While net 15 is a popular invoice payment term, it is far from the only option available. Here is a closer look at other alternatives your business could consider.

Net [D]

Net 15 is one of several “Net” payment terms that are used by businesses. Other common net invoice terms include net 7, net 10, net 30, net 60, and net 90. Similar to net 15, these other payment terms require payment to be made within the set number of calendar days indicated by the invoice.

Generally speaking, businesses that use longer payment terms like net 60 or net 90 are larger organizations like manufacturing companies. This is because their projects are typically very comprehensive and expensive, so the longer payment terms allow for more time for the buyer to come up with the cash. To avoid cash flow problems, the seller in these instances often rely on invoice factoring, rather than waiting months to get paid.

PIA (Payable in Advance)

Payable in advance (also called payment in advance) is when a customer pays the business upfront — before a product or service is actually provided. This method is often used by freelancers or consultants. Payment is received either before the project begins or after certain project milestones are reached. Sometimes, the funds are paid by the customer and held in escrow until work has been completed, after which it is released to the contractor.

EOM (End of Month)

End of Month invoicing can serve as a more convenient invoicing solution for both customers and businesses. Rather than sending an invoice every two weeks or as individual services are completed, businesses or contractors will send a single invoice covering all work provided during a specific period, with payment due by the end of the month.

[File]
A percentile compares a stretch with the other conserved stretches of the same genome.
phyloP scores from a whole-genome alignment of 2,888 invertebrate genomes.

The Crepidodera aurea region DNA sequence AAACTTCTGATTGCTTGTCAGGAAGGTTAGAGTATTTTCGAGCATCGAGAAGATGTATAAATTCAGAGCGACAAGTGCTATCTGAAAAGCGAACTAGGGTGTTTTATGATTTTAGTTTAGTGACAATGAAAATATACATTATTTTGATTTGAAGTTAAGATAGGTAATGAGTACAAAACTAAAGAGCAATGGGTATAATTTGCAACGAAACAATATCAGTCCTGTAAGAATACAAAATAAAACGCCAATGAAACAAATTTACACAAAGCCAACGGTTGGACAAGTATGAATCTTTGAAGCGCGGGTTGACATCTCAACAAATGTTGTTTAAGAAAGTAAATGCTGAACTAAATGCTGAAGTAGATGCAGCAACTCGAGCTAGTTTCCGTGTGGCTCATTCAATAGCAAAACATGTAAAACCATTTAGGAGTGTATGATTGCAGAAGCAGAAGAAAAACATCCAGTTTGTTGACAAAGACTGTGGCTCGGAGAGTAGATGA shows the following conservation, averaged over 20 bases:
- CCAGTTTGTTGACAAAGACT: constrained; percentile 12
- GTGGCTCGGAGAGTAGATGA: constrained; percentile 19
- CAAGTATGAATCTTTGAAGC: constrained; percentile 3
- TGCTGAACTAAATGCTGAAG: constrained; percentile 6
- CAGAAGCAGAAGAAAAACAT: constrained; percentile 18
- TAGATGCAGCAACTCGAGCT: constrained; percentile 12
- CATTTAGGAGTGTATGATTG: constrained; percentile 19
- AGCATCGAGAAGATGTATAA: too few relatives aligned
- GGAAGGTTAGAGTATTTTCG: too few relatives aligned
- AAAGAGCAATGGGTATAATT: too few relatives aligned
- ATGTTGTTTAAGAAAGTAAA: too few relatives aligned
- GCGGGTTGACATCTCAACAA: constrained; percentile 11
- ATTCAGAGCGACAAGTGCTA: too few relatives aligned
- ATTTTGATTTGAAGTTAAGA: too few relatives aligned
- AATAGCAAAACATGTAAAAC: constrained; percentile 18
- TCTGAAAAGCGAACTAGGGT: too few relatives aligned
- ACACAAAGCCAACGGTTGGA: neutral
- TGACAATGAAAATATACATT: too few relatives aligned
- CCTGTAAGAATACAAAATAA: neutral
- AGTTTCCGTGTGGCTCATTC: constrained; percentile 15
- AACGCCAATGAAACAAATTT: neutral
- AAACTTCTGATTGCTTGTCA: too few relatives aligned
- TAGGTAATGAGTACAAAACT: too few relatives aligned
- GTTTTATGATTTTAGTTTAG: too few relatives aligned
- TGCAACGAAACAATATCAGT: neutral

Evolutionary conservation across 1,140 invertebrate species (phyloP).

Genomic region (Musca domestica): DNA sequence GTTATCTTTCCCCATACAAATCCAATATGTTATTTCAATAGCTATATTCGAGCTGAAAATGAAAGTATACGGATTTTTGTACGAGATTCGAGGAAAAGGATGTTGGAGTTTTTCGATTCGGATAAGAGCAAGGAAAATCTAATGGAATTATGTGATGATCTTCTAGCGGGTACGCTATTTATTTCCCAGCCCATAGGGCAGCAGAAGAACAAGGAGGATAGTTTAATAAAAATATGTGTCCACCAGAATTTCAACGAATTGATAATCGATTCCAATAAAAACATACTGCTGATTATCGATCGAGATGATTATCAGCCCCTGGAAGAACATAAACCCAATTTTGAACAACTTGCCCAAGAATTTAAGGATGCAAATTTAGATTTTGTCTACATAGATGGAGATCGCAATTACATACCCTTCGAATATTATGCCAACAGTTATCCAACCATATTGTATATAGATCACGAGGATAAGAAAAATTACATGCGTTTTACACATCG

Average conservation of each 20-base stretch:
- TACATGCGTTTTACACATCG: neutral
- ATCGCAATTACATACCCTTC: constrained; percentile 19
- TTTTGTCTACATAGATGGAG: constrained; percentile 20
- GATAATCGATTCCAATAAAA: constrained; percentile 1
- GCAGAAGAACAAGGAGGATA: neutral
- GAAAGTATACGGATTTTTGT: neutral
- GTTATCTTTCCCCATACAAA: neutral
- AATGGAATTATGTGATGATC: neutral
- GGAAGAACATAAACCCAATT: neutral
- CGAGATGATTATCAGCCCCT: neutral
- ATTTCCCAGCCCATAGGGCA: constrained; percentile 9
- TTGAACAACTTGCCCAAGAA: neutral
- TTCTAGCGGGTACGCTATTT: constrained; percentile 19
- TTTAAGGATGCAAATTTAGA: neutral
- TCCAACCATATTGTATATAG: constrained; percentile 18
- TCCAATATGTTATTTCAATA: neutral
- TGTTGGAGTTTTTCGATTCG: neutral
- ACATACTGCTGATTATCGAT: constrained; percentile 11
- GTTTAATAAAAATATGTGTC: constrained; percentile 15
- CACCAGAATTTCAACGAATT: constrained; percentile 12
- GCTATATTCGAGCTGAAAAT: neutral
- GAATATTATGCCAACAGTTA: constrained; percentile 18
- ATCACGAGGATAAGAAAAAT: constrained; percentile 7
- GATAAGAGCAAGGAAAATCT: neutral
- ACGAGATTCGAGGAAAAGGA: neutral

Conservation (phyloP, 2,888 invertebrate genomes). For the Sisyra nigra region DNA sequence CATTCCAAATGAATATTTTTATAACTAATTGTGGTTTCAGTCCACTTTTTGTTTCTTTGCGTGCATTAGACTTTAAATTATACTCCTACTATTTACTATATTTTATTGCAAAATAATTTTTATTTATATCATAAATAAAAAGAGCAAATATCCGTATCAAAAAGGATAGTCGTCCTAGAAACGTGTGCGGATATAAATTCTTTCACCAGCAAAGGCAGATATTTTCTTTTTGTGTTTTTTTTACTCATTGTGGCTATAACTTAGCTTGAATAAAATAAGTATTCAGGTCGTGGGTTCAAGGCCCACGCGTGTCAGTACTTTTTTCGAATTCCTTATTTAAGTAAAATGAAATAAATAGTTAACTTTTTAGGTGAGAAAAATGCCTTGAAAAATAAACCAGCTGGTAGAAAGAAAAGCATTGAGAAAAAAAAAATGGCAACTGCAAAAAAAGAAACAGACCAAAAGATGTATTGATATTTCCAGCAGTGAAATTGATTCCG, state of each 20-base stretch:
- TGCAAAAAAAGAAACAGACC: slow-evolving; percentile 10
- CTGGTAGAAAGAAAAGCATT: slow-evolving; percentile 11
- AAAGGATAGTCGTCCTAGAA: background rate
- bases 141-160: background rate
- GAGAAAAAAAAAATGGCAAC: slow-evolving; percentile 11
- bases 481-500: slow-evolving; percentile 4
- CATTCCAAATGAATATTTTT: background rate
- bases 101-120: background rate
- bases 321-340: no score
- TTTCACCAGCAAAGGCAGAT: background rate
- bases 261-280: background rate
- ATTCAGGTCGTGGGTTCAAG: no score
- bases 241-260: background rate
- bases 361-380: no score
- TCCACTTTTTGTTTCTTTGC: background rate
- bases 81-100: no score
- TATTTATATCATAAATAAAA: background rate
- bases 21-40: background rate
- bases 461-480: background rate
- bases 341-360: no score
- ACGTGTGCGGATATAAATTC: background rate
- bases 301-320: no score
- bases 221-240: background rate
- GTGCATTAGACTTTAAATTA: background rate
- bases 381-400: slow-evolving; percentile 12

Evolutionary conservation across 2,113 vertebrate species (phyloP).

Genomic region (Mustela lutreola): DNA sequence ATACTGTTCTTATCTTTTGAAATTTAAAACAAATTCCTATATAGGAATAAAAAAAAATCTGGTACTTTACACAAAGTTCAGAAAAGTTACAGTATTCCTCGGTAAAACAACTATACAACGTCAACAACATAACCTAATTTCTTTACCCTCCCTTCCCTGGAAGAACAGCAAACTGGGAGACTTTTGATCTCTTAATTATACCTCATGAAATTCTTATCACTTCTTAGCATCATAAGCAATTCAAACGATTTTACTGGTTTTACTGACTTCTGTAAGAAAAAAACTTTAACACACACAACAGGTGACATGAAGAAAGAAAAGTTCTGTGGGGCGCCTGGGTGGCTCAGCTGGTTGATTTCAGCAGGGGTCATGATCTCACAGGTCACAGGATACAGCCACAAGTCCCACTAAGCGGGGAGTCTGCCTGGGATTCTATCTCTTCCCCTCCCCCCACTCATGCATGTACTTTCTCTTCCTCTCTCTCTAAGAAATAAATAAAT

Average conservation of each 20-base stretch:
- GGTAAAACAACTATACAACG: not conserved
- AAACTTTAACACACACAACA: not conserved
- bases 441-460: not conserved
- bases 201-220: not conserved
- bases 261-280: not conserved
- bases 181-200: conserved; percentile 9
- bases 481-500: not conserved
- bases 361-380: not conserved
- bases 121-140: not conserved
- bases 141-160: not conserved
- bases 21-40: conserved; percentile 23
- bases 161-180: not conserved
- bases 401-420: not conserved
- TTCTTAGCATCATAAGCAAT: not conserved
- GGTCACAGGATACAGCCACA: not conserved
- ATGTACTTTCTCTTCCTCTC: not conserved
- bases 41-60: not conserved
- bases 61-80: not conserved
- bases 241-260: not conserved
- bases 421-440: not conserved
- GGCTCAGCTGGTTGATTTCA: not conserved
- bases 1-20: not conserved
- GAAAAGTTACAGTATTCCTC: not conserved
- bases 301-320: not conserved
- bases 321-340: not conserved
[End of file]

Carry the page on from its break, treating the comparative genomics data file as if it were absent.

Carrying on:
While this type of invoicing can streamline paperwork, it requires careful cash flow monitoring, since the bulk of payments sent and received will occur at the end of the month.

Immediate Payment

Finally, some invoices require payment due upon receipt — this is most often seen when buying a product in a store. Customers have to pay then and there. When businesses send these types of invoices, they use payment terms like “payable upon receipt” or “cash on delivery” to indicate that immediate payment is required. This type of invoicing is most common with retailers and businesses that serve everyday consumers, rather than other businesses.

Deciding Between Net 15 vs. Net 30

Many businesses that consider net 15 payment terms for their invoicing also consider net 30. Instead of giving your customers 15 days to pay their invoice, net 30 terms give them 30 days to complete their payment. Though these payment terms are very similar, those extra 15 days to make a payment can make a bigger difference than you would expect!